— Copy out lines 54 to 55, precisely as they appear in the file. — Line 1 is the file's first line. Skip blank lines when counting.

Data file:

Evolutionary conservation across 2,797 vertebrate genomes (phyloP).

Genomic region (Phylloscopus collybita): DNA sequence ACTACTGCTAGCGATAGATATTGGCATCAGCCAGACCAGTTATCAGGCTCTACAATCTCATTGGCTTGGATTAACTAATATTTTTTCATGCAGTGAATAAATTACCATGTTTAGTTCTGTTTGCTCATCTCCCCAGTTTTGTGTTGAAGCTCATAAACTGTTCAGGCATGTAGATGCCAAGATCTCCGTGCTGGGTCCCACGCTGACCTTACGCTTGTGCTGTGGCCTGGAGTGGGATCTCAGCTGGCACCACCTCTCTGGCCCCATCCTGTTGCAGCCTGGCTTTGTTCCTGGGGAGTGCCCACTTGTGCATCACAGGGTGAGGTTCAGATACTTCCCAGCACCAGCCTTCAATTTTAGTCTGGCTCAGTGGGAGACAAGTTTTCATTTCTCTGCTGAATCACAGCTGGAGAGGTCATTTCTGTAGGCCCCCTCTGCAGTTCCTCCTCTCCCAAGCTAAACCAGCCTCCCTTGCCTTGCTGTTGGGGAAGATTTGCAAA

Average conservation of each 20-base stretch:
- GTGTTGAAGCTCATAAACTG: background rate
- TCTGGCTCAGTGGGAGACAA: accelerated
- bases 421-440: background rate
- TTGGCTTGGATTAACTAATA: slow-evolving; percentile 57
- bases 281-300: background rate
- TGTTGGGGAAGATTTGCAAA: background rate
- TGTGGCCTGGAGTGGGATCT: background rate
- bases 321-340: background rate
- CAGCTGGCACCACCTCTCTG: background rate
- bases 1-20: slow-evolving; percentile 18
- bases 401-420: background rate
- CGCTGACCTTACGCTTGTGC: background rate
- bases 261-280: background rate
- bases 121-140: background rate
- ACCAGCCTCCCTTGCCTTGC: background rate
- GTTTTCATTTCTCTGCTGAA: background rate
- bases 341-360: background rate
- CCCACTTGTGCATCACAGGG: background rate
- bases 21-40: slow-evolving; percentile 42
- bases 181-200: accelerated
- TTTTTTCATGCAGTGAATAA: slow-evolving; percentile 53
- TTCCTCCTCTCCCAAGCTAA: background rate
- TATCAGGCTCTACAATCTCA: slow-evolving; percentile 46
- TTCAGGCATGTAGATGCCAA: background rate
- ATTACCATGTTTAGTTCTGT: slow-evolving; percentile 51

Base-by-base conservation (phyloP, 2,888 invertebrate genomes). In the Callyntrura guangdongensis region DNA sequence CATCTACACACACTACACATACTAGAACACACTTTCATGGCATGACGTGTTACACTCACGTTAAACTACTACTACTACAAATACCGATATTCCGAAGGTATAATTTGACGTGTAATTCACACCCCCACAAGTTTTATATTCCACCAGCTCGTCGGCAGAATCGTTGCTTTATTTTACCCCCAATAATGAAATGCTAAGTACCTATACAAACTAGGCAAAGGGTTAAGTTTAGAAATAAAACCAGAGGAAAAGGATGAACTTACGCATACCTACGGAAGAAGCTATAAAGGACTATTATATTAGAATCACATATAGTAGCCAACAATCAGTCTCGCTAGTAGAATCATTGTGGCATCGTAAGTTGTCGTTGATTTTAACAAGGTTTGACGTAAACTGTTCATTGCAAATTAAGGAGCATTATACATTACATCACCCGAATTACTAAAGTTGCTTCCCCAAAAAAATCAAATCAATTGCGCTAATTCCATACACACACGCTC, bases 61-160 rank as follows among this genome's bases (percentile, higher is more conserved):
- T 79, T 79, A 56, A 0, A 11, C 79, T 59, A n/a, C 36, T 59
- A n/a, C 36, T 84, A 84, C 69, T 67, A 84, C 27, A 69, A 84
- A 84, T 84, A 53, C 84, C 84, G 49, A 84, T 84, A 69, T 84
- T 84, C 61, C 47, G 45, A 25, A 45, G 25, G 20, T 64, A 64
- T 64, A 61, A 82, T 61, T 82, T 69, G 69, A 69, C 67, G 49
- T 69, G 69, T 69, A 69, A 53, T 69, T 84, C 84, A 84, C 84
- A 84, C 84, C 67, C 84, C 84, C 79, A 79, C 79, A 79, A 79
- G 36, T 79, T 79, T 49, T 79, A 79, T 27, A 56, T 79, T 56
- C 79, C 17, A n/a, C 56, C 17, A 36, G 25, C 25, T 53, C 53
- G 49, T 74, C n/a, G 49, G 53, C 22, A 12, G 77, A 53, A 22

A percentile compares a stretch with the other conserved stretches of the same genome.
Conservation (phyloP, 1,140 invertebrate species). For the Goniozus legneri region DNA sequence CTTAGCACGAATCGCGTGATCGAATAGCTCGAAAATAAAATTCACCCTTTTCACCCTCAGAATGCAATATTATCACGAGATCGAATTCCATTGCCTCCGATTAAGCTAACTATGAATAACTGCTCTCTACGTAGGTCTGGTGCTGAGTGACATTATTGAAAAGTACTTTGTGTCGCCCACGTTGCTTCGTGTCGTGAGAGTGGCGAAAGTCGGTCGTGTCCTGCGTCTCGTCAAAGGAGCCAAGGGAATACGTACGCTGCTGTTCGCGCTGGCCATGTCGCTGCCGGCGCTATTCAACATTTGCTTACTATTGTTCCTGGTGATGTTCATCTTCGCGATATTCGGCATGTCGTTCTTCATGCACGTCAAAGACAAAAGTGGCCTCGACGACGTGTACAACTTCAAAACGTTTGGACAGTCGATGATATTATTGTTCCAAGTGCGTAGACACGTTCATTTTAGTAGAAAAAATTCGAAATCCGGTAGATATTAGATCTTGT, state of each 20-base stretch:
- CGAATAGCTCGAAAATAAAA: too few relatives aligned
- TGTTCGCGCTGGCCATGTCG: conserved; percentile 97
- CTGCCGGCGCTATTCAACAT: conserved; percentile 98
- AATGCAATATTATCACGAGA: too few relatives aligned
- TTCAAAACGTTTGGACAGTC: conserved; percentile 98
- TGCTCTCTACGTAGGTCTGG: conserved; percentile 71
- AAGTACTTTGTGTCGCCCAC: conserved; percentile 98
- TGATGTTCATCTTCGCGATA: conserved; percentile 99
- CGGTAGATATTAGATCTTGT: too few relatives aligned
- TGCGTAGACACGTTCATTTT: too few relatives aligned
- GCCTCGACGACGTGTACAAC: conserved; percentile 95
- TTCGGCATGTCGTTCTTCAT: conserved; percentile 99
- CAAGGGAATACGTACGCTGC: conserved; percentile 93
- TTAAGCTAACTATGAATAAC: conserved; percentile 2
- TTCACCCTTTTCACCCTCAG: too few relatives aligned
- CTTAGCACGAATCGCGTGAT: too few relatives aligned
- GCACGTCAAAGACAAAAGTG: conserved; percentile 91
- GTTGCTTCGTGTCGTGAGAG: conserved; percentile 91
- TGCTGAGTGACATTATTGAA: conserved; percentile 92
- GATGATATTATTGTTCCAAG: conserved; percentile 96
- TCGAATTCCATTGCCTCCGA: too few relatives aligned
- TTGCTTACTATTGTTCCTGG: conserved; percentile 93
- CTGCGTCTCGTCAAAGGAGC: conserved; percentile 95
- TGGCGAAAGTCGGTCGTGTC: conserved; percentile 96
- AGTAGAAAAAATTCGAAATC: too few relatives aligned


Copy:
- CAAGGGAATACGTACGCTGC: conserved; percentile 93
- TTAAGCTAACTATGAATAAC: conserved; percentile 2